Patrons of downtown businesses wouldn’t necessarily be peering into street-level living rooms, but if the city moves forward on a new housing idea, the first floors in some storefronts could be partly converted to apartments.

The Janesville Historic Commission on Tuesday will hear more about an idea city planners have to ease a housing shortage—and attract more people who want to live downtown.

Planning Director Duane Cherek said city staff aims to bring to the city council a “minor” zoning change that would permit first-floor residential occupancy—apartments, essentially—inside storefronts in the downtown business district: the corridor of Milwaukee and Main streets.

The idea, he said, came out of a city housing summit last year that identified first-floor spaces in the central business district as an option for market-rate apartments.

Some downtown property owners already have renovated upper-floor spaces for apartments, but street-level apartments currently aren’t allowed.

Cherek said the renovation process would be fleshed out through a conditional-use protocol and would follow local and state fire code rules on access to entrances and exits.

“The intention is to maintain what we’ve been trying to promote and accomplish with downtown revitalization in terms of pedestrian walkability,” Cherek said. “We’ve crafted what’s a reasonable means to allow ground-floor occupancy, which maintains the integrity and authenticity of the downtown district.”

He believes a “limited” number of property owners would consider such apartments.

“We don’t expect this is going to be widespread, but it still provides another opportunity for those who have an underutilized building,” Cherek said.

City council member Sue Conley said Cherek earlier this month gave a presentation on first-floor apartments at a meeting of Downtown Janesville Inc., a nonprofit downtown stakeholders group.

Conley said group members seemed to prefer a “middle-of-the-road” approach to first-floor apartments in storefronts.

She said the proposal likely would limit the apartments to the “spine” of downtown’s business district—Milwaukee and Main streets and a few adjacent streets. That means only “30 to 40%” of downtown storefronts would be considered for street-level apartments, she said, and of those properties, only a fraction of property owners might float a proposal.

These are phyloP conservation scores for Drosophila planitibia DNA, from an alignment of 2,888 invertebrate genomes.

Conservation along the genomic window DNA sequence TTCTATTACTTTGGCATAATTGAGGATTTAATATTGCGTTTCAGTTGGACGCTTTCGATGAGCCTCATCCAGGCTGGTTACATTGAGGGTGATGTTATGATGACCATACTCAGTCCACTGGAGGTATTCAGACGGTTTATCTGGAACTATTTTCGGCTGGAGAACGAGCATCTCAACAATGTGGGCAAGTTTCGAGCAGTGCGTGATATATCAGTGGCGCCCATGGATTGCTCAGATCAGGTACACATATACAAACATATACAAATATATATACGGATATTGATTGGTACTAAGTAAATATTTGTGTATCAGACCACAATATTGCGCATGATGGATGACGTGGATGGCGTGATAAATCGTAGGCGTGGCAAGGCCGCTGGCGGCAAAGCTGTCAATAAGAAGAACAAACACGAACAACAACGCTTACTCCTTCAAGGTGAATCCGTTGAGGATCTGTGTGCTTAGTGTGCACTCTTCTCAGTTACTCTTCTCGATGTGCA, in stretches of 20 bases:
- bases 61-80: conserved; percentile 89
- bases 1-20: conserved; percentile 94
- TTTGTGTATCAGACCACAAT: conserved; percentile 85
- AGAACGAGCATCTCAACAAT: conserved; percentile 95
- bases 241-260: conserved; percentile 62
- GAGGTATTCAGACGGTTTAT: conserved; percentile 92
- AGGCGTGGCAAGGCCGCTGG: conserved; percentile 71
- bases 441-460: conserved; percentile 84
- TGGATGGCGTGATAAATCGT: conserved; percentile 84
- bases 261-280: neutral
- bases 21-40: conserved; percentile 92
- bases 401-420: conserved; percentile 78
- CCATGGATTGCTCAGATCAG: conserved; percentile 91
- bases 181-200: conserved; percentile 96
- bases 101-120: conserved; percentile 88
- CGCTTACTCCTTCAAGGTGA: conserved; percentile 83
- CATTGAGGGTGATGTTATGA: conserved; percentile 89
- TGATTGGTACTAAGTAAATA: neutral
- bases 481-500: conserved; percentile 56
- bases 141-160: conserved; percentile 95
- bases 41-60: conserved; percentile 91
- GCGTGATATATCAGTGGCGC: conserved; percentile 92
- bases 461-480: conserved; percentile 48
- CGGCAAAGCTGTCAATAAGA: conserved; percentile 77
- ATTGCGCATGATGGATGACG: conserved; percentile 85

Tuesday’s historic commission discussion will be informational, giving city staff a chance to get feedback from the commission. It’s not a public hearing, and the commission will take no action, Cherek said.

A draft ordinance could go to the council next week, but it faces two public hearings before any final vote, Cherek said.

Commission member Jackie Wood said the commission has been interested in expanding a historic overlay on Courthouse Hill to parts of downtown to ensure that renewal projects protect the historic features of downtown commercial buildings.

She said some historic preservationists would not want to see apartment projects that dramatically alter buildings’ appearances.

“The main thing that saves (the proposal) for me is that, based on what I’ve heard, a storefront itself would have to remain commercial or retail,” Wood said. “Depending on the size of a building and how much is being used for a business, you could carve out a decent-size, first-floor apartment behind the store space.”

“You won’t be walking by along Main Street or Milwaukee Street and see some people sleeping behind a plate-glass window that used to be a retail store. That would be weird,” she said.